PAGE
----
Most models of collective motion assign a set of simple rules to each individual, dependent on its local environment [8], [15][22] and the combination of many such local interactions gives rise to globally coordinated motion, closely simulating the movement of real groups of fish. Many of these models exhibit both shoaling and schooling under different parameter regimes (e.g., [15]). In some cases increasing the size of the simulated group, and thus the number of local interactions, leads to an increase in polarization and stabilization of the polarization [8], [17], a result that is supported by some empirical data [11], [12]. In our data, larger groups of zebrafish were more likely to shoal, displaying low polarization, than smaller groups, contrary to the predictions of such models. This may reflect an additional behavioral ‘rule’ that is not accounted for by current models of collective motion and plays a smaller role in the species studied to date under varying densities [11], [12], possibly one that depends on the stress or fear levels of the animals, as suggested above. This effect, in our data, is sufficiently powerful to completely overshadow any increase in polarization resulting from larger group sizes. Recently, a possible mechanism has been suggested [5] by which an increase in stress levels may lead to individuals increasing the rate at which they examine their relative position and orientation to the group and this increased ‘update rate’ may result in increased polarization.

Our data provide quantitative support for the long-standing definition in the literature between schooling and shoaling and demonstrate how some environmental variables can affect the proportion of time zebrafish groups spend in each mode. To the best of our knowledge, this distinction has been studied only in groups of fish. However, it is likely that similar processes of habituation and similar group-size effects to those observed here operate in other group-living taxa. Do herds of mammals or flocks of birds also have two (or more) distinct modes of collective motion? Examining the polarization distributions of other species may reveal interesting similarities and differences in their methods of collective motion.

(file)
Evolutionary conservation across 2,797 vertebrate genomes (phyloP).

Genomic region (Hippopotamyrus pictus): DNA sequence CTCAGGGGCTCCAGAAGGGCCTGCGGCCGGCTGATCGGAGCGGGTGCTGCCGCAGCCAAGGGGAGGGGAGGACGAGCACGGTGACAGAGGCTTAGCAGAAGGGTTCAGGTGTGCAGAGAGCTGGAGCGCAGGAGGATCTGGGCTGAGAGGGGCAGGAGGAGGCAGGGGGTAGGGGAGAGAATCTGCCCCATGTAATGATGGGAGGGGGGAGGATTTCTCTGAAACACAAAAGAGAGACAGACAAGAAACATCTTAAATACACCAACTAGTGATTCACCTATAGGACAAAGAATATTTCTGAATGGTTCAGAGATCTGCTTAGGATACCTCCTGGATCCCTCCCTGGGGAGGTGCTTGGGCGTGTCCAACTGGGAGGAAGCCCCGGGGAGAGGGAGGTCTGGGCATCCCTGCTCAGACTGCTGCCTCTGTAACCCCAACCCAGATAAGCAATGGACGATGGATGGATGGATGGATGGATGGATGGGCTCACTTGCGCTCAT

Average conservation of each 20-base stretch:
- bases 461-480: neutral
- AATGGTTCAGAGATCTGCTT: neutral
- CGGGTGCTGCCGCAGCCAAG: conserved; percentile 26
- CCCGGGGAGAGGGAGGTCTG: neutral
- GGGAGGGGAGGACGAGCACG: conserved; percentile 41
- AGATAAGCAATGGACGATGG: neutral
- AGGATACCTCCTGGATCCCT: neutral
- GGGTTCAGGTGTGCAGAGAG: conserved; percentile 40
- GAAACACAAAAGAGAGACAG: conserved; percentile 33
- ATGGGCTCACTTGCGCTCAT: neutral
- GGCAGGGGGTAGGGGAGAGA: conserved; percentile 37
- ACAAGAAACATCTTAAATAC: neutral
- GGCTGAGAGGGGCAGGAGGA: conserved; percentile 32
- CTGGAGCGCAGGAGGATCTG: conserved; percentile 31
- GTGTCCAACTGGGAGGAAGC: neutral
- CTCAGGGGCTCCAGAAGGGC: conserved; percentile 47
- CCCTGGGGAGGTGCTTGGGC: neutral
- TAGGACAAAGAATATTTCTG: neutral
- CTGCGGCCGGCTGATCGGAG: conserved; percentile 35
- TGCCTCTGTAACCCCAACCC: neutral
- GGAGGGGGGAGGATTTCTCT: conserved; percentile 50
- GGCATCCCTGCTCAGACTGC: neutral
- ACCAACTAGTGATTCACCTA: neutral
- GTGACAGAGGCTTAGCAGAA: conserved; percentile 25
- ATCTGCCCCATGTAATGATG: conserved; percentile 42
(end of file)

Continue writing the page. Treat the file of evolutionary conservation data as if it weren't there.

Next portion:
Methods

Ethics statement

All animal procedures were approved by the University of Toronto at Mississauga Animal Care Committee and followed the guidelines set by the Canadian Council on Animal Care (CCAC).

Subjects

Subjects were all laboratory-reared sexually mature zebrafish 3–12 months of age and were 3–4 cm long. All fish were bred in-house. In Experiment 1, 24 groups of 8 fish per group were tested for five consecutive days each; In Experiment 2, 8 groups of 8 fish each were tested once each; and in Experiment 3, 4 groups of each size (N = 5, 10, 20, 30, and 50 fish) were tested once each. All groups consisted of approximately equal numbers of males and females. Groups of fish to be tested together were housed together for at least one week prior to the start of each experiment. Fish were housed in 40-litre tanks containing ‘system’ water that was previously reverse osmosis purified and mixed with sea salt (‘Instant Ocean’ sea salt, Aquarium Systems Inc., OH) so that the conductivity of the water was between 900–1200 micro Siemens (576–768 TDS ppm). The water in the tanks was filtered (Aqueon PowerFilter 30, Franklin, WI), aerated, and maintained at a temperature of 26±2°C. Lights in the room in which the fish were kept turned on at 7:00 h and off at 21:00 h. Fish were fed flake food (Tetramin Tropical Flakes, Tetra, USA) ad lib, 30 min before each testing session.